Menu
Home

What Not to Buy Yourself for Christmas

Gift buying is nice, but if you're a smart shopper, you know that there's no better time to buy for yourself than during the holidays. There are great new products and amazing deals available to you right now.

Of course, it's just as easy to screw up purchases for yourself as it is to blunder on someone else's gift.

That's why I'm here to introduce my third annual "What Not to Buy" guide to ensure your holiday-buying success.

• Click here for FOXNews.com's Personal Technology Center.

Desktops

Don't buy: Any PC with integrated graphics.

I promise you that you'll rue the day you saved $200 but did not opt for an nVidia or (ATI) AMD graphics CPU with discrete graphics memory. I contend that discrete graphics capability will speed up your gaming, browsing and video-viewing pleasure.

Maybe buy: A mini PC.

The Apple Mini and HP Slimline are cute and fit in tight spaces, and though they don't offer all the power I'd want, they have more than enough to satisfy most midrange users.

If you're ready for a PC in the living room, don't want to spend more for a full-blown media center and hate the idea of a BTX-style case next to your 50-inch plasma, mini PCs could offer the perfect solution.

Do buy: All-in-one PCs.

Bravo, Dell and Gateway, for taking a long, hard look at the iMac and coming up with all-in-one PCs that either meet or beat the best Apple has to offer.

The Dell XPS One and the Gateway One (and the Sony VAIO VGC-LS25E, for that matter) look like 20-inch HD sets that would fit perfectly in any bedroom, guestroom, or small living room. Plus, they have everything, including, in some cases, HD drives.

The best part is that these systems are upgradeable. Match that, Apple.

Laptops

Don't buy: A sub-$500 laptop.

I came across a deal for a Dell Vostro for under $400. That seems like a real bargain until you try to visit a flash-driven Web site, view online video or play even the simplest PC-based game on one.

Maybe buy: A $400 One Laptop per Child PC (part of the "Give One Get One" program).

Yes, I know this contradicts my first point, but if your child or grandmother can live with what is essentially a toy PC, you'll be doing a favor for an underprivileged child who could never afford a PC.

Do buy: Any laptop with a widescreen.

Standard 4:3 aspect ratios are yesterday's news, and not just because it's hard to play widescreen video on them.

A widescreen gives you more screen real estate, so you can run e-mail and the AOL Instant Messenger window next to each other without hiding anything on either interface.

Set-Top Boxes

Don't buy: A fake media extender.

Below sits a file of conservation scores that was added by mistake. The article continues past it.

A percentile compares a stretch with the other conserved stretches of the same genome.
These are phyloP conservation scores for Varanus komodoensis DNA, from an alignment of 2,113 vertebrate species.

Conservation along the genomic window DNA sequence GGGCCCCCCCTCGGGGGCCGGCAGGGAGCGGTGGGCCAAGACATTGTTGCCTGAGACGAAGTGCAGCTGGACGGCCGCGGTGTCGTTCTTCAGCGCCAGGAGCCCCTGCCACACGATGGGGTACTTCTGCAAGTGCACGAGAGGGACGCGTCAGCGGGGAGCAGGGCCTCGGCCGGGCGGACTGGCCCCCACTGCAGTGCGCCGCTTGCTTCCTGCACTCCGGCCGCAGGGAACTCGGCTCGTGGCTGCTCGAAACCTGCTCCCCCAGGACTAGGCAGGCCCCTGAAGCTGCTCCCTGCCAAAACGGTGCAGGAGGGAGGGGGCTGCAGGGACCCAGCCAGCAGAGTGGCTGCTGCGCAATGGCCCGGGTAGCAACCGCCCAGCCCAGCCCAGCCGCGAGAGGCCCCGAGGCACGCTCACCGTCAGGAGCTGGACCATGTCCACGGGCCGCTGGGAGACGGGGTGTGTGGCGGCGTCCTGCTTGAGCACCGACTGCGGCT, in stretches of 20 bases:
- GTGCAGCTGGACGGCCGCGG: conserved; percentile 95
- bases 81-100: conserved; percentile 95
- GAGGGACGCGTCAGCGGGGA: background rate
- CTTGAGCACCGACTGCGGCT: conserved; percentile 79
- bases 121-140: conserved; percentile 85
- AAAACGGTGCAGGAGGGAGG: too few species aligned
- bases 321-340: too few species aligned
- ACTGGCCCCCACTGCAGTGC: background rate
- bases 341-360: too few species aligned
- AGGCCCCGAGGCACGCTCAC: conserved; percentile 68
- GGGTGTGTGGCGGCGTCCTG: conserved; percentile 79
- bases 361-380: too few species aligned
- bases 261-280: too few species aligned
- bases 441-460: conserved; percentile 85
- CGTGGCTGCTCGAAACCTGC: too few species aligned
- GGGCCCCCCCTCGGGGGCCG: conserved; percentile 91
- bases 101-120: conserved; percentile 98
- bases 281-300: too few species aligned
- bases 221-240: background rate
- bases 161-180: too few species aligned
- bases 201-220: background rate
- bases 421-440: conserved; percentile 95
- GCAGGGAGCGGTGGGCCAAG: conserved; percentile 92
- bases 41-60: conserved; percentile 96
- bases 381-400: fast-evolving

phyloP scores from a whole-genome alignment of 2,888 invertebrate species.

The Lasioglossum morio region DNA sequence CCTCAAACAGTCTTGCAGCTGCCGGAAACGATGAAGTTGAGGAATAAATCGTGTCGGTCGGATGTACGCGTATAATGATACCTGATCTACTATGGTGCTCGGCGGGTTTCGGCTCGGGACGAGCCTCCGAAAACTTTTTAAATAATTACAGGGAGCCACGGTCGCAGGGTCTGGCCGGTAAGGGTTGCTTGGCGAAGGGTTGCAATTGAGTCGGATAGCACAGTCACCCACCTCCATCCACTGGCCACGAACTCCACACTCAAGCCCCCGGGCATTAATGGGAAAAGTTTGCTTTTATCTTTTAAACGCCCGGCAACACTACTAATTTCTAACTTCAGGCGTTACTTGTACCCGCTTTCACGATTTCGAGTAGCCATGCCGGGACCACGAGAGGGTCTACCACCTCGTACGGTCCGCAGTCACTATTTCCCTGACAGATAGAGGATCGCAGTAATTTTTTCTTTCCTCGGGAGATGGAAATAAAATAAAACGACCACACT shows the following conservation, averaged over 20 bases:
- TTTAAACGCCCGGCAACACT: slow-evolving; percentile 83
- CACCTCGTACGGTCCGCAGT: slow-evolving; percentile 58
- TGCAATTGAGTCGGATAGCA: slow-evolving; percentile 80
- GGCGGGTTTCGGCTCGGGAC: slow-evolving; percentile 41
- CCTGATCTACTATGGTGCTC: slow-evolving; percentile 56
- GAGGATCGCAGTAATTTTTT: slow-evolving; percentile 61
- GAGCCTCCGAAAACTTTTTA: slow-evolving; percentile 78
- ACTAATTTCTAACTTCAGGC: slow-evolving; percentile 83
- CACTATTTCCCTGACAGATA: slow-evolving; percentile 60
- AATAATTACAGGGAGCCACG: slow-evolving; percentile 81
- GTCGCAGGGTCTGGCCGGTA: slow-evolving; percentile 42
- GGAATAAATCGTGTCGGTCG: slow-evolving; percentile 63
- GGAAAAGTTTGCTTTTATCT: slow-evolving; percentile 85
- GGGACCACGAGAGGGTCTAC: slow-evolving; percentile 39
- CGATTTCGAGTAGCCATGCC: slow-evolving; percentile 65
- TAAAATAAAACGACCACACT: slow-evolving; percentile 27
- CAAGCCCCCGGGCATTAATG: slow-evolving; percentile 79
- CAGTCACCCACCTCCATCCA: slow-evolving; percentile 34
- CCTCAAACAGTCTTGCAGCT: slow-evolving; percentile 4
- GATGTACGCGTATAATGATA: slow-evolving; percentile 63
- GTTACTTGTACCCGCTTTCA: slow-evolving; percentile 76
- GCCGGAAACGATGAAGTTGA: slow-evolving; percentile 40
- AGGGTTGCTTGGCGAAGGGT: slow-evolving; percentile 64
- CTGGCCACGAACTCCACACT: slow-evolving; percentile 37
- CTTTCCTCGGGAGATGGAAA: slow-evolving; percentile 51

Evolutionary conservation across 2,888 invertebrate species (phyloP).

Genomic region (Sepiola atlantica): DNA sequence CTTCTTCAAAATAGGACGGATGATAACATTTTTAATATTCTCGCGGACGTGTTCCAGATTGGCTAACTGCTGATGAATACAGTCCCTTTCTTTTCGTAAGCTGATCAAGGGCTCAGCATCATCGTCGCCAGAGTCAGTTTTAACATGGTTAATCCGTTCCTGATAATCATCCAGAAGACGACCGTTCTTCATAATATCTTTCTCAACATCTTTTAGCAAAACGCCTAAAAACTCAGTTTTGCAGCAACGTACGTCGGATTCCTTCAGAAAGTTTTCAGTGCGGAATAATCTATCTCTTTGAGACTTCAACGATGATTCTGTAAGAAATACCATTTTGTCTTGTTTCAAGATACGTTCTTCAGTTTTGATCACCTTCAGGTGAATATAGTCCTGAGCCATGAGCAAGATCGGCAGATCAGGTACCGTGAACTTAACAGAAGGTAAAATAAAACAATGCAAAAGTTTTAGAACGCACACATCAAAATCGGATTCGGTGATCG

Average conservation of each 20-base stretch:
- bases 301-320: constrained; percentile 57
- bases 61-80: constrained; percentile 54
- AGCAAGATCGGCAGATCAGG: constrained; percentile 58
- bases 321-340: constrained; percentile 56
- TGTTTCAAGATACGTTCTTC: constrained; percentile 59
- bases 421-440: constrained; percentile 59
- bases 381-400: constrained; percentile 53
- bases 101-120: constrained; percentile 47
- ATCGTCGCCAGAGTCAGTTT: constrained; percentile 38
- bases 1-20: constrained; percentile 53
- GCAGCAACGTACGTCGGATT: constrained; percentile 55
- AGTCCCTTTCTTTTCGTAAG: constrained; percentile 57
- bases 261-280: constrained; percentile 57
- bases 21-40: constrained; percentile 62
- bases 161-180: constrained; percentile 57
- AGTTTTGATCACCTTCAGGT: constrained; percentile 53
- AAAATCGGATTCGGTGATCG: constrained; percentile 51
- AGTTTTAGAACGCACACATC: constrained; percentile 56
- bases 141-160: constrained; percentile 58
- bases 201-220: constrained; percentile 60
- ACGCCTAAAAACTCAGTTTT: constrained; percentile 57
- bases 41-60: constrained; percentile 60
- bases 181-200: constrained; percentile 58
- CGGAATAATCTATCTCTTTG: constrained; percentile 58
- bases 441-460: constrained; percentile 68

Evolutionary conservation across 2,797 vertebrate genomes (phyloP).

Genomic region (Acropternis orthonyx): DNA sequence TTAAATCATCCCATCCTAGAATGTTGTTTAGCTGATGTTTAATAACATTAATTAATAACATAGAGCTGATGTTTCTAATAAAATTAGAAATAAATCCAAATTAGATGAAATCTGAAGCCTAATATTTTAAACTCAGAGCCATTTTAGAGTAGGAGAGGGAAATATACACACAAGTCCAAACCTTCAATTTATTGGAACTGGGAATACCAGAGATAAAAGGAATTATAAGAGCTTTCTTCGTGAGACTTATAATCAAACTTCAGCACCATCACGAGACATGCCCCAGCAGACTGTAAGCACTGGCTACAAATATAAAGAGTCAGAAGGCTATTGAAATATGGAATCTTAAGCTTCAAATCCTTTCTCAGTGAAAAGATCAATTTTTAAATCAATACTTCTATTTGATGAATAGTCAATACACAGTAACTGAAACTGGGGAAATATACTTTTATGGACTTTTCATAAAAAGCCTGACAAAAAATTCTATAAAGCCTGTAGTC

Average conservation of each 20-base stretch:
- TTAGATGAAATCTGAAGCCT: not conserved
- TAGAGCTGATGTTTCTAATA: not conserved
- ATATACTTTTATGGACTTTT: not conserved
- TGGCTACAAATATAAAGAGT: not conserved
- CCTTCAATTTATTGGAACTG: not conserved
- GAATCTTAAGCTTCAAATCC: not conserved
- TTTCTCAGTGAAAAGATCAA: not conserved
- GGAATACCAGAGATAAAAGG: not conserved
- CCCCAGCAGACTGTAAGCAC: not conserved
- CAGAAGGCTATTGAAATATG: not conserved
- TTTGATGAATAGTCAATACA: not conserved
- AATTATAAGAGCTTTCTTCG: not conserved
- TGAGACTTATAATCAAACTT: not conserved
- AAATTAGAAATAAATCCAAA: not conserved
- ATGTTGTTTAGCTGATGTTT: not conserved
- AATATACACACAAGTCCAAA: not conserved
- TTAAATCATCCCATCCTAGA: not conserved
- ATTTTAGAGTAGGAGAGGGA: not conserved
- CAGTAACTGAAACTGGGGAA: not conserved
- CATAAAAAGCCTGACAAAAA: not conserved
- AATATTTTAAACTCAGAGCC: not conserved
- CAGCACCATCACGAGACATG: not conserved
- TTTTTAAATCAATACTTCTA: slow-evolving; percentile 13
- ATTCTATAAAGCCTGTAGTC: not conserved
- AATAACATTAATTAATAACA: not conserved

SanDisk Sansa TakeTV is, to me, a silly device. It extends the media from your PC to your TV via sneakernet. You transfer the media from your PC to the thumb drive, and then plug the drive into a special dock connected to your TV.

Puh-lease! It's a perfect gift for people who stopped thinking in 2002.

Maybe buy: A stand-alone media extender.

A few companies like Linksys and Netgear are selling media extenders that should connect your PC and all its content to your TV and audio systems, but I worry that they're still too complex.

With most homes lacking wired networking and still running 802.11b or 802.11g, these living rooms will be filled with more frustration than image and video enjoyment.

If you're wedded to iTunes on one or more of your PCs, Apple TV could be the shortest distance between your stored digital content and your living room.

Do buy: An Xbox 360.

Your children want an Xbox 360 (yes, they also want a Nintendo Wii).

But you should want one, too, because if you have a full-blown Media Center PC in the house, this gaming console is ready to extend the media from the PC to your TV and audio devices with a minimum amount of fuss.

By the way: This is the perfect pitch for your wife — "Honey, it's two devices in one. I'll be saving us, like, $500!"

Digital Media Players

Don't buy: PC-less players.

Those players from Haier and Slacker sound cool — there's no PC required and music streams directly from a Wi-Fi connection — but the reality is that they're not ready for prime time. The more content you put on Haier's arguably innovative new player, the slower it gets.

Plus, even though Slacker (which works with Internet Radio stations) will work with open Wi-Fi networks, it pulls music onto the hard drive for off-line playback. So how is that so different than what you do with an iPod classic?

Maybe buy: A Zune.

Not everyone owns an iPod or uses iTunes. For these folks, the best choice for a hard drive–based player today is the Zune 80GB.

Like Apple, Microsoft wants you to buy into the Zune ecosystem. Use the Zune with the Zune Marketplace.

If you like that kind of thing and more features than you can find on the iPod classic, the new Zune is for you.

Do buy: An iPod Touch.

The most lust-worthy digital music player ever made simply has no equal.

Printers

Don't buy: A standalone copy machine, fax or scanner.

Who has the space for all these devices and who wants to worry about keeping three or more drivers up to date in Windows XP or Vista?

Maybe buy: An inkjet printer.

While it may seem silly to buy a printer that does nothing more than print color images and decent (sometimes excellent) photos, these can be perfect second printers for the home. Put them in Junior's room or the office as a backup.